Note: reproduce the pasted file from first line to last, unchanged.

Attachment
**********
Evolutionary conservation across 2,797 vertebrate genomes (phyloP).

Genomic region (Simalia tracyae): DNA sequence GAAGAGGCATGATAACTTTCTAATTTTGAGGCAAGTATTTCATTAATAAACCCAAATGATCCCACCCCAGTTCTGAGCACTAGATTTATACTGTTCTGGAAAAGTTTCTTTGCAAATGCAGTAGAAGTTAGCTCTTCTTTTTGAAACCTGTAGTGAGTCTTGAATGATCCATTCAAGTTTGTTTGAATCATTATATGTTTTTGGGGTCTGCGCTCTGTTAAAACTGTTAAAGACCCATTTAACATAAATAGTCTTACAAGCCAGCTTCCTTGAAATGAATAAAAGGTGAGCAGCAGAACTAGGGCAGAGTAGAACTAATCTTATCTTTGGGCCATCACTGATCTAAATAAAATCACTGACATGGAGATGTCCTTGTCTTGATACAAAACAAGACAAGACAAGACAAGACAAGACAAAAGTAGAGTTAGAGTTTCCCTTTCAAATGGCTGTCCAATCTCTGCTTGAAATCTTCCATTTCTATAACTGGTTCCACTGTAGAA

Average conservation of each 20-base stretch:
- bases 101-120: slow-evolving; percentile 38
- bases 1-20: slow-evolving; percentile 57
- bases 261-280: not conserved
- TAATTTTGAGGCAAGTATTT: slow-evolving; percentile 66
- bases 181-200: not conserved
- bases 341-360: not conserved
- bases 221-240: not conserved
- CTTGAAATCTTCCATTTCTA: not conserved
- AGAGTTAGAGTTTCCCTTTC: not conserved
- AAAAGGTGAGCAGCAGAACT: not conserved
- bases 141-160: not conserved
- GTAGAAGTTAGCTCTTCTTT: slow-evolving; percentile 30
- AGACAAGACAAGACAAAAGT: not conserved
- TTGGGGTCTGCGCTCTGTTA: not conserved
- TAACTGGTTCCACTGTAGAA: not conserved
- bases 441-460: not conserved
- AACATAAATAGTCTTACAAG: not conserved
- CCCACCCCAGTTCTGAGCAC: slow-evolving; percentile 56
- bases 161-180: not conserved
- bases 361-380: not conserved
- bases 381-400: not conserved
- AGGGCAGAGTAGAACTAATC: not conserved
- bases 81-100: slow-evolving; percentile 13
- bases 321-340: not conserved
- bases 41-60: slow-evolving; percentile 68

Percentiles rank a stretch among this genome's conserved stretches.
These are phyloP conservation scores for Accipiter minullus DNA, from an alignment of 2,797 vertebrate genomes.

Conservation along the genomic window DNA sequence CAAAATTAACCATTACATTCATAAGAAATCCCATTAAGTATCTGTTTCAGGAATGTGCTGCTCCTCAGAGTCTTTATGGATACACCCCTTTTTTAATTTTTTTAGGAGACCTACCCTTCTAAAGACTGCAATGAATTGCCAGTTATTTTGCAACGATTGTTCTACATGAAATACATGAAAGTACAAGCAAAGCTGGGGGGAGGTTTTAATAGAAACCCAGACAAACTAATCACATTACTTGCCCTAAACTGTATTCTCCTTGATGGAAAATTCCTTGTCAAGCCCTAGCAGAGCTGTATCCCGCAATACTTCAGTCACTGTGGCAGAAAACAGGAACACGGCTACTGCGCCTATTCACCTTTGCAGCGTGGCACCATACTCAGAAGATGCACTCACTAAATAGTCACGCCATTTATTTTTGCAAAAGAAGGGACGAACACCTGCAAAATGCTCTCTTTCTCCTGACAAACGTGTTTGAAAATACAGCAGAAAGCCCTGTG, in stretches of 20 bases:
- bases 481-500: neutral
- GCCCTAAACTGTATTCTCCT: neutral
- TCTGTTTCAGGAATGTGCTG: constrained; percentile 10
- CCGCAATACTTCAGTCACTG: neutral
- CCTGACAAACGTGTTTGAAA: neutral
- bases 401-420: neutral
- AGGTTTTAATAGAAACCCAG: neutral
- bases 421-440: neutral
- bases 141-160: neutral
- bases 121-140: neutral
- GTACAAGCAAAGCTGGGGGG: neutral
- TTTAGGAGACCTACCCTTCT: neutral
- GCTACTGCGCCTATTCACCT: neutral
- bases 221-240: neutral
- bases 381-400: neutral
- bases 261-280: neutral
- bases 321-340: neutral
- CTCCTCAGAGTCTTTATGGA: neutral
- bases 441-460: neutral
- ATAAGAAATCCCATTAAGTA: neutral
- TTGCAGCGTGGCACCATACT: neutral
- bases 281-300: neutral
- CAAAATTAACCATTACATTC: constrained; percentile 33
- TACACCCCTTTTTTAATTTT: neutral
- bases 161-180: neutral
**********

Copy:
Evolutionary conservation across 2,797 vertebrate genomes (phyloP).

Genomic region (Simalia tracyae): DNA sequence GAAGAGGCATGATAACTTTCTAATTTTGAGGCAAGTATTTCATTAATAAACCCAAATGATCCCACCCCAGTTCTGAGCACTAGATTTATACTGTTCTGGAAAAGTTTCTTTGCAAATGCAGTAGAAGTTAGCTCTTCTTTTTGAAACCTGTAGTGAGTCTTGAATGATCCATTCAAGTTTGTTTGAATCATTATATGTTTTTGGGGTCTGCGCTCTGTTAAAACTGTTAAAGACCCATTTAACATAAATAGTCTTACAAGCCAGCTTCCTTGAAATGAATAAAAGGTGAGCAGCAGAACTAGGGCAGAGTAGAACTAATCTTATCTTTGGGCCATCACTGATCTAAATAAAATCACTGACATGGAGATGTCCTTGTCTTGATACAAAACAAGACAAGACAAGACAAGACAAGACAAAAGTAGAGTTAGAGTTTCCCTTTCAAATGGCTGTCCAATCTCTGCTTGAAATCTTCCATTTCTATAACTGGTTCCACTGTAGAA

Average conservation of each 20-base stretch:
- bases 101-120: slow-evolving; percentile 38
- bases 1-20: slow-evolving; percentile 57
- bases 261-280: not conserved
- TAATTTTGAGGCAAGTATTT: slow-evolving; percentile 66
- bases 181-200: not conserved
- bases 341-360: not conserved
- bases 221-240: not conserved
- CTTGAAATCTTCCATTTCTA: not conserved
- AGAGTTAGAGTTTCCCTTTC: not conserved
- AAAAGGTGAGCAGCAGAACT: not conserved
- bases 141-160: not conserved
- GTAGAAGTTAGCTCTTCTTT: slow-evolving; percentile 30
- AGACAAGACAAGACAAAAGT: not conserved
- TTGGGGTCTGCGCTCTGTTA: not conserved
- TAACTGGTTCCACTGTAGAA: not conserved
- bases 441-460: not conserved
- AACATAAATAGTCTTACAAG: not conserved
- CCCACCCCAGTTCTGAGCAC: slow-evolving; percentile 56
- bases 161-180: not conserved
- bases 361-380: not conserved
- bases 381-400: not conserved
- AGGGCAGAGTAGAACTAATC: not conserved
- bases 81-100: slow-evolving; percentile 13
- bases 321-340: not conserved
- bases 41-60: slow-evolving; percentile 68

Percentiles rank a stretch among this genome's conserved stretches.
These are phyloP conservation scores for Accipiter minullus DNA, from an alignment of 2,797 vertebrate genomes.

Conservation along the genomic window DNA sequence CAAAATTAACCATTACATTCATAAGAAATCCCATTAAGTATCTGTTTCAGGAATGTGCTGCTCCTCAGAGTCTTTATGGATACACCCCTTTTTTAATTTTTTTAGGAGACCTACCCTTCTAAAGACTGCAATGAATTGCCAGTTATTTTGCAACGATTGTTCTACATGAAATACATGAAAGTACAAGCAAAGCTGGGGGGAGGTTTTAATAGAAACCCAGACAAACTAATCACATTACTTGCCCTAAACTGTATTCTCCTTGATGGAAAATTCCTTGTCAAGCCCTAGCAGAGCTGTATCCCGCAATACTTCAGTCACTGTGGCAGAAAACAGGAACACGGCTACTGCGCCTATTCACCTTTGCAGCGTGGCACCATACTCAGAAGATGCACTCACTAAATAGTCACGCCATTTATTTTTGCAAAAGAAGGGACGAACACCTGCAAAATGCTCTCTTTCTCCTGACAAACGTGTTTGAAAATACAGCAGAAAGCCCTGTG, in stretches of 20 bases:
- bases 481-500: neutral
- GCCCTAAACTGTATTCTCCT: neutral
- TCTGTTTCAGGAATGTGCTG: constrained; percentile 10
- CCGCAATACTTCAGTCACTG: neutral
- CCTGACAAACGTGTTTGAAA: neutral
- bases 401-420: neutral
- AGGTTTTAATAGAAACCCAG: neutral
- bases 421-440: neutral
- bases 141-160: neutral
- bases 121-140: neutral
- GTACAAGCAAAGCTGGGGGG: neutral
- TTTAGGAGACCTACCCTTCT: neutral
- GCTACTGCGCCTATTCACCT: neutral
- bases 221-240: neutral
- bases 381-400: neutral
- bases 261-280: neutral
- bases 321-340: neutral
- CTCCTCAGAGTCTTTATGGA: neutral
- bases 441-460: neutral
- ATAAGAAATCCCATTAAGTA: neutral
- TTGCAGCGTGGCACCATACT: neutral
- bases 281-300: neutral
- CAAAATTAACCATTACATTC: constrained; percentile 33
- TACACCCCTTTTTTAATTTT: neutral
- bases 161-180: neutral